Regulation of bone formation by applied dynamic loads.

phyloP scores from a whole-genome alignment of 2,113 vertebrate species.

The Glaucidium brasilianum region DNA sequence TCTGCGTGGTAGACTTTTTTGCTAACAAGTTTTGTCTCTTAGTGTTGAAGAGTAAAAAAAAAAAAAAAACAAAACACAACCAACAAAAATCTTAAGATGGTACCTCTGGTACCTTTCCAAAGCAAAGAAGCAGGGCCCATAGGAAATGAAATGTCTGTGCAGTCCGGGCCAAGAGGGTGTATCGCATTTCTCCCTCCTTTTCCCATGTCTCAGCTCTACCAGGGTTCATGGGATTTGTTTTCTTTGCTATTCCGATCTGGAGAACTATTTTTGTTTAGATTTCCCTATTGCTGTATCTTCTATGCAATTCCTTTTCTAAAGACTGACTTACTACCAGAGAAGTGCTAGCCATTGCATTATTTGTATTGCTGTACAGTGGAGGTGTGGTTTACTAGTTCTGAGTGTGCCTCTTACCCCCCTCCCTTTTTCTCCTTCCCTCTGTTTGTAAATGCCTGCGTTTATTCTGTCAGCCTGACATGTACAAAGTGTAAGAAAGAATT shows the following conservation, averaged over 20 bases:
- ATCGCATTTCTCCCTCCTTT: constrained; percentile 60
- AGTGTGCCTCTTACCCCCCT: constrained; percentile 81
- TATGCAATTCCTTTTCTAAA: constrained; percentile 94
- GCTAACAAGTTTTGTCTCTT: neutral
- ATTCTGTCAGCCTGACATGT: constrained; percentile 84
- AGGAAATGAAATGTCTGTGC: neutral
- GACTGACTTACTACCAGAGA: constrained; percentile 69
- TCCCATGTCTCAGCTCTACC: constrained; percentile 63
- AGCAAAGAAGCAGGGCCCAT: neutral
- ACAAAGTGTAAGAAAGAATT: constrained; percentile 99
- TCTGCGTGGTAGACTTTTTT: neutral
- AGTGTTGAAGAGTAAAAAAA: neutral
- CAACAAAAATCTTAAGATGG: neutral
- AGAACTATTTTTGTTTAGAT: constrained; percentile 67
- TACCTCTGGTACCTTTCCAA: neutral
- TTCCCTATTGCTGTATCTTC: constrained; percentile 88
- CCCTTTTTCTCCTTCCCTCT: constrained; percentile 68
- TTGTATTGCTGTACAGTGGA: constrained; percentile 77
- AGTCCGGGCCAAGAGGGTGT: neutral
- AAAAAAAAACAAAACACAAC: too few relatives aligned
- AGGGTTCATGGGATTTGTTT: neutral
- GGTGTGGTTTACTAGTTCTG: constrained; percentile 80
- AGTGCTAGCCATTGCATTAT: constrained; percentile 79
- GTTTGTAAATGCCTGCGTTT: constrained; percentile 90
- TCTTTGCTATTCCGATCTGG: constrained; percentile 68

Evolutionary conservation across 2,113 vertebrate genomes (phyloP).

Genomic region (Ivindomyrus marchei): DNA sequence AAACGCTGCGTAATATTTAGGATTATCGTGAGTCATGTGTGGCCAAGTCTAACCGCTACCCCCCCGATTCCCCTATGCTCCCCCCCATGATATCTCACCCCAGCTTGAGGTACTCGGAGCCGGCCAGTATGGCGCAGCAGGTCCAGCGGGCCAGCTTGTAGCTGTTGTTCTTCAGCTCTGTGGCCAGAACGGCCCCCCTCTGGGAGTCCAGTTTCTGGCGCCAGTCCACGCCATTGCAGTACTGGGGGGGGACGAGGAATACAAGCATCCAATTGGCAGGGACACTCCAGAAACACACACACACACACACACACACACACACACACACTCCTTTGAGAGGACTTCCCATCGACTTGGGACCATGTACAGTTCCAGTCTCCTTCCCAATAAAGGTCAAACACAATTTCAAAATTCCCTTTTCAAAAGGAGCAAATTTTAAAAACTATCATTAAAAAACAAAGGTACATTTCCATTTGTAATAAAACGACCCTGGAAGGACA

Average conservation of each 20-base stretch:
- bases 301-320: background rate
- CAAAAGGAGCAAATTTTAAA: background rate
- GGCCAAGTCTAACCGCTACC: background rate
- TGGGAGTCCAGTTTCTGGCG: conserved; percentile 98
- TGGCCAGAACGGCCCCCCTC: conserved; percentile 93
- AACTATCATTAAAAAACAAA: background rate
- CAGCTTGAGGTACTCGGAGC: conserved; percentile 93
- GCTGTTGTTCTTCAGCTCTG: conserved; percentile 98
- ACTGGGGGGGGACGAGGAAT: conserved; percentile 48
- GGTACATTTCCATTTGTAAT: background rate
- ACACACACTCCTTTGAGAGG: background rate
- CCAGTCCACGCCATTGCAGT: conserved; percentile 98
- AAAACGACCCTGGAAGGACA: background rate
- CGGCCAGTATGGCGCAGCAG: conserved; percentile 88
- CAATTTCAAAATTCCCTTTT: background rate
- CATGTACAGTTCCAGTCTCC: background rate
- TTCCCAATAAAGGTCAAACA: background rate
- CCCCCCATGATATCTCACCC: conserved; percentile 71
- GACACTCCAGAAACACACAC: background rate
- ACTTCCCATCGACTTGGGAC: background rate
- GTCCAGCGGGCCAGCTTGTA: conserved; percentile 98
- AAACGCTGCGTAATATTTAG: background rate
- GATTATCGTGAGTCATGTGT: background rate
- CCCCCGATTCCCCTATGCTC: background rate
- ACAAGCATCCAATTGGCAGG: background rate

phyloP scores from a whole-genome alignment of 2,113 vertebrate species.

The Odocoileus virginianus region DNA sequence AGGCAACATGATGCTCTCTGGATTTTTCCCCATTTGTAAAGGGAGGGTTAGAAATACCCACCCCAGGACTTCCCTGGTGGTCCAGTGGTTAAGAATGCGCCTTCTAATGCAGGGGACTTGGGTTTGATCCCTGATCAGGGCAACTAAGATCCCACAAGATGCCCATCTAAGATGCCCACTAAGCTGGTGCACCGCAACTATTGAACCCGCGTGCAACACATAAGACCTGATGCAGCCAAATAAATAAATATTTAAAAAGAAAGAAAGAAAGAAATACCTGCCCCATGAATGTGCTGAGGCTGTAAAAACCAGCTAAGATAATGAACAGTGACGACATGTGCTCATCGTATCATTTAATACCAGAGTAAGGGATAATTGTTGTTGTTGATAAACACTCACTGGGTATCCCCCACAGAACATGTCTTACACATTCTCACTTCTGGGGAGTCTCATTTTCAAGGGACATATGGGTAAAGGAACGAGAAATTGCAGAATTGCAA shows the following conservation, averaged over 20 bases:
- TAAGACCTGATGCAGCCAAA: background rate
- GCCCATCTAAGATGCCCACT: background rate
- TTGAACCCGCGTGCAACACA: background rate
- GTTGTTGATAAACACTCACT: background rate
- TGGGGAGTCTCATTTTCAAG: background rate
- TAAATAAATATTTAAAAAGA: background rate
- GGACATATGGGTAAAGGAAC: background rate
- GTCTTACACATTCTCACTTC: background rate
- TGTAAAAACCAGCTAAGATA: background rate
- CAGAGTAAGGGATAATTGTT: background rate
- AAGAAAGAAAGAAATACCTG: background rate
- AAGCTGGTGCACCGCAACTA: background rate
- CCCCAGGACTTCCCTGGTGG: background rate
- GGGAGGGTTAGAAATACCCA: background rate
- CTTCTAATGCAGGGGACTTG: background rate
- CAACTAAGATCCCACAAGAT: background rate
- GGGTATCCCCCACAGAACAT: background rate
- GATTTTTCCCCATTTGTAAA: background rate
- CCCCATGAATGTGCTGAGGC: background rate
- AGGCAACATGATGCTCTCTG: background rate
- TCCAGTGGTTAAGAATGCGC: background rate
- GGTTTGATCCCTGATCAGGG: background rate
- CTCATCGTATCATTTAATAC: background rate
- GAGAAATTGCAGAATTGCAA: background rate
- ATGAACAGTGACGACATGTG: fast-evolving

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In studies on a functionally isolated avian-bone preparation to which external loads could be applied in vivo, we determined the following information. Removal of load-bearing resulted in substantial remodeling endosteally, intracortically, and, to a lesser extent, periosteally. Since the balance of this remodeling was negative, bone mass declined. It therefore appears that functional load-bearing prevents a remodeling process that would otherwise lead to disuse osteoporosis. Four consecutive cycles a day of an externally applied loading regimen that engendered physiological strain magnitudes but an altered strain distribution prevented remodeling and was thus associated with no change in bone mass. A small exposure to, or the first effect of, a suitable dynamic strain regimen appears to be sufficient to prevent the negatively balanced remodeling that is responsible for disuse osteoporosis. Thirty-six 0.5-hertz cycles per day of the same load regimen also prevented intracortical resorption but was associated with substantial periosteal and endosteal new-bone formation. Over a six-week period, bone-mineral content increased to between 133 and 143 per cent of the original value. Physiological levels of strain imposed with an abnormal strain distribution can produce an osteogenic stimulus that is capable of increasing bone mass. Neither the size nor the character of the bone changes that we observed were affected by any additional increase in the number of load cycles from thirty-six to 1800. Clinical Relevance: The results of this experiment must be considered in relation to the type and duration of the non-physiological loads that were imposed.(ABSTRACT TRUNCATED AT 250 WORDS)

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